University of Alabama at Birmingham 2011 Case #6 Universidad Peruana Cayetano Heredia
This patient was seen on the outpatient department of the Tropical Medicine Institute.  We would like to thank Clinton White, University of Texas Medical Branch at Galveston, and Hector Hugo-García, Lima, Perú, for discussion and advice on the case.

110314History:  45 year old woman with a 2 year history of progressive development of slightly tender papules and nodules that continue to appear throughout the body including face, neck, trunk, scalp, and extremities.  On no medications.  No ulceration or discharge from any lesions.  Sporadic headaches – some lasting for days – have occurred in the past 4 years.  No fever, weight loss or systemic symptoms.  No past illnesses.

Epidemiology:  Born and lives in Lima.  Sporadic visits to rural farming areas in the highlands to visit family.  No known TB exposures or HIV risk factors.

Physical Examination:  Afebrile.  BP 110/60, HR 70, RR 16.  Multiple firm mobile subcutaneous nodules of 1-2 cm on the scalp, trunk, extremities, and face, with normal overlying skin [Images A (leg) and B].  Chest clear.  CVS normal.  No organomegaly or lymphadenopathy.  CNS: no fundus abnormalities or papilledema, normal cranial nerves, normal motor and sensation.

Laboratory Results:  Hematocrit 35%.  WBC 7.5 (50 PMN, 30 lymphs, 8 monos, 10 eosinophils, 2 basophils).  Liver function normal.  A biopsy of a skin lesion was performed [Image C].





Diagnosis:  Neurocysticercosis due to Taenia solium.  Cysticerci in soft tissue.
Images DE for 03/14/2011 DiscussionDiscussion:  The biopsy showed a large cystic structure with a homogenous histiocytic wall and eosinophils surrounding the cystic space.  Western blot was positive for cysticercosis.  MRI of the brain showed at least 30 cysts with perilesional edema and a hyperintense intracystic point on FLAIR images corresponding to the scolex of the larvae [Images D and E].  No intraventricular lesions or signs of intracranial hypertension were seen.  No calcified lesions were seen on CT scan (not shown).

Cysticercosis is infection with the larval stages of the human pork tapeworm Taenia solium.  Humans acquire cysticercosis after ingesting eggs of T. solium in material contaminated with feces originating in human tapeworm carriers.  Humans that do not eat pork can get cysticercosis.  Ingestion of contaminated pork results in humans getting an adult intestinal tapeworm – not cysticercosis.  Cysticercosis is common in many developing countries and very common in rural agricultural areas of Perú.  In developed countries, the long-lived cysticerci are increasingly seen as immigration from affected areas rises.  Occasional transmission by tapeworm carriers to those who have never left non-endemic countries is reported.  Ingested T. solium eggs hatch in the stomach and are then carried to the muscles and other tissues where the larvae encyst and reach their usual size of about 1 cm within a few months.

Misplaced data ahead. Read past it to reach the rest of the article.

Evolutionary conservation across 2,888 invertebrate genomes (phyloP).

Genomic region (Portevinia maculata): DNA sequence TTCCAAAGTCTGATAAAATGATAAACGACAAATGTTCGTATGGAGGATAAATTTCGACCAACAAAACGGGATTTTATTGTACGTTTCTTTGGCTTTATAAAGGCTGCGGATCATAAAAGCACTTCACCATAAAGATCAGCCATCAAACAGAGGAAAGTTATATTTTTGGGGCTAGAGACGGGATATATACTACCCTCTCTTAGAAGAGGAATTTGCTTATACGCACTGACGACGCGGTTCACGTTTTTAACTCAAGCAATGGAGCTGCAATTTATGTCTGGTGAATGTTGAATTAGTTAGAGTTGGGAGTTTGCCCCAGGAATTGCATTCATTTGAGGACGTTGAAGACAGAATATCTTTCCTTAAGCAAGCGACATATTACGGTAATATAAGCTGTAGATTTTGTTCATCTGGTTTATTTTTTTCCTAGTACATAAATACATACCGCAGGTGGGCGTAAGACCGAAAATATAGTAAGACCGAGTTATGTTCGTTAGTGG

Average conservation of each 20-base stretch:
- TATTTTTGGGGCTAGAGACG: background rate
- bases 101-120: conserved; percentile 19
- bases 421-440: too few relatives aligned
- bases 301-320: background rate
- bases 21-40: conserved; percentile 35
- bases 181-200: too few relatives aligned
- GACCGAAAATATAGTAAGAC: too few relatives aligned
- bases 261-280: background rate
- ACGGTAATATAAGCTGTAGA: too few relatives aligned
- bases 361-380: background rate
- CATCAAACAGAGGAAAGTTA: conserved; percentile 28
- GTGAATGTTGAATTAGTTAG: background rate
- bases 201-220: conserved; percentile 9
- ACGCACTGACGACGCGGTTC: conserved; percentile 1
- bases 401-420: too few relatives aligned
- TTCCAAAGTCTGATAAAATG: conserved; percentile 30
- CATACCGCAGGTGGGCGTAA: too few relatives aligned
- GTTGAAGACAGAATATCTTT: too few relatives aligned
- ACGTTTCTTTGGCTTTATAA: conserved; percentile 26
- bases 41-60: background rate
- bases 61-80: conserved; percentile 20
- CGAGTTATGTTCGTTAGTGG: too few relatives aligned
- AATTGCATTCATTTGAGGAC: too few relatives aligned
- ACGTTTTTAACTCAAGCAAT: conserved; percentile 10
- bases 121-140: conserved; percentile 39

Clinical manifestations depend on the affected organ, but neurocysticercosis causes the most morbidity.  The cysticerci seem able to evade the immune system and are thought to remain viable for several years without causing any inflammatory response.  Most clinical symptoms are the direct result of inflammatory responses that accompany the eventual cyst degeneration.  Epileptic seizures are the primary or sole clinical manifestation in up to 80% of patients.  In endemic regions, new onset seizures in teenagers or young adults are most likely due to neurocysticercosis.  Cysticerci can also cause symptoms because of mass effect, impingement on a vital structure, or blockage of CSF circulation, especially if the cyst is intraventricular.  In this patient with widespread seeding of the body, we cannot rule out the presence of cysts in or near important structures.  This has potential implications for inflammatory reactions induced by anti-parasitic treatment.  In the brain, one potentially problematic cyst is noted in the Right thalamic area.

Treatment of parenchymal neurocysticercosis with antiparasitic drugs such as albendazole is increasingly accepted, even when there are few lesions.  Albendazole kills cysts, but may lead to added inflammation and exacerbation of symptoms, which is usually dealt with by empiric concomitant use of steroids.  Considerations in patients such as this, with large numbers of active lesions, include severe inflammation due to simultaneous killing of many organisms, include more aggressive, higher dose or extended steroid therapy.  Therapeutic decisions should be based on the number, location, and viability of the cysts.  Patients in whom all lesions are already calcified should receive no anti-parasitic treatment.  Recent work indicates that long-standing calcified lesions can sometimes provoke peri-lesional edema, which may need treatment with steroids as well as anti-seizure medication.  Neurocysticercosis is a variable disease and treatment approaches need to be individualized to a large number of differing clinical presentations [Neurology. 2006 Oct 10;67(7):1120-7].  In all cysticercosis patients, seizures need to be managed as per any other form of epilepsy.

For our patient we have recommended treatment with prolonged albendazole for 30 days under steroid cover.  Current practice of shorter courses of 8-10 days has been called into question due to the limited (30-50%) resolution of cystic lesions at 6 months with no impact on calcifications with these regimens [N Engl J Med. 2004 Jan 15; 350(3):249-58].  This is likely an even more important consideration in those with high cyst burden, though there is no specific data on 30 days of therapy.  We use dexamethasone 12mg/day for 10 days then 8 mg/day during the remainder of the albendazole course; this may need modification according to patient response.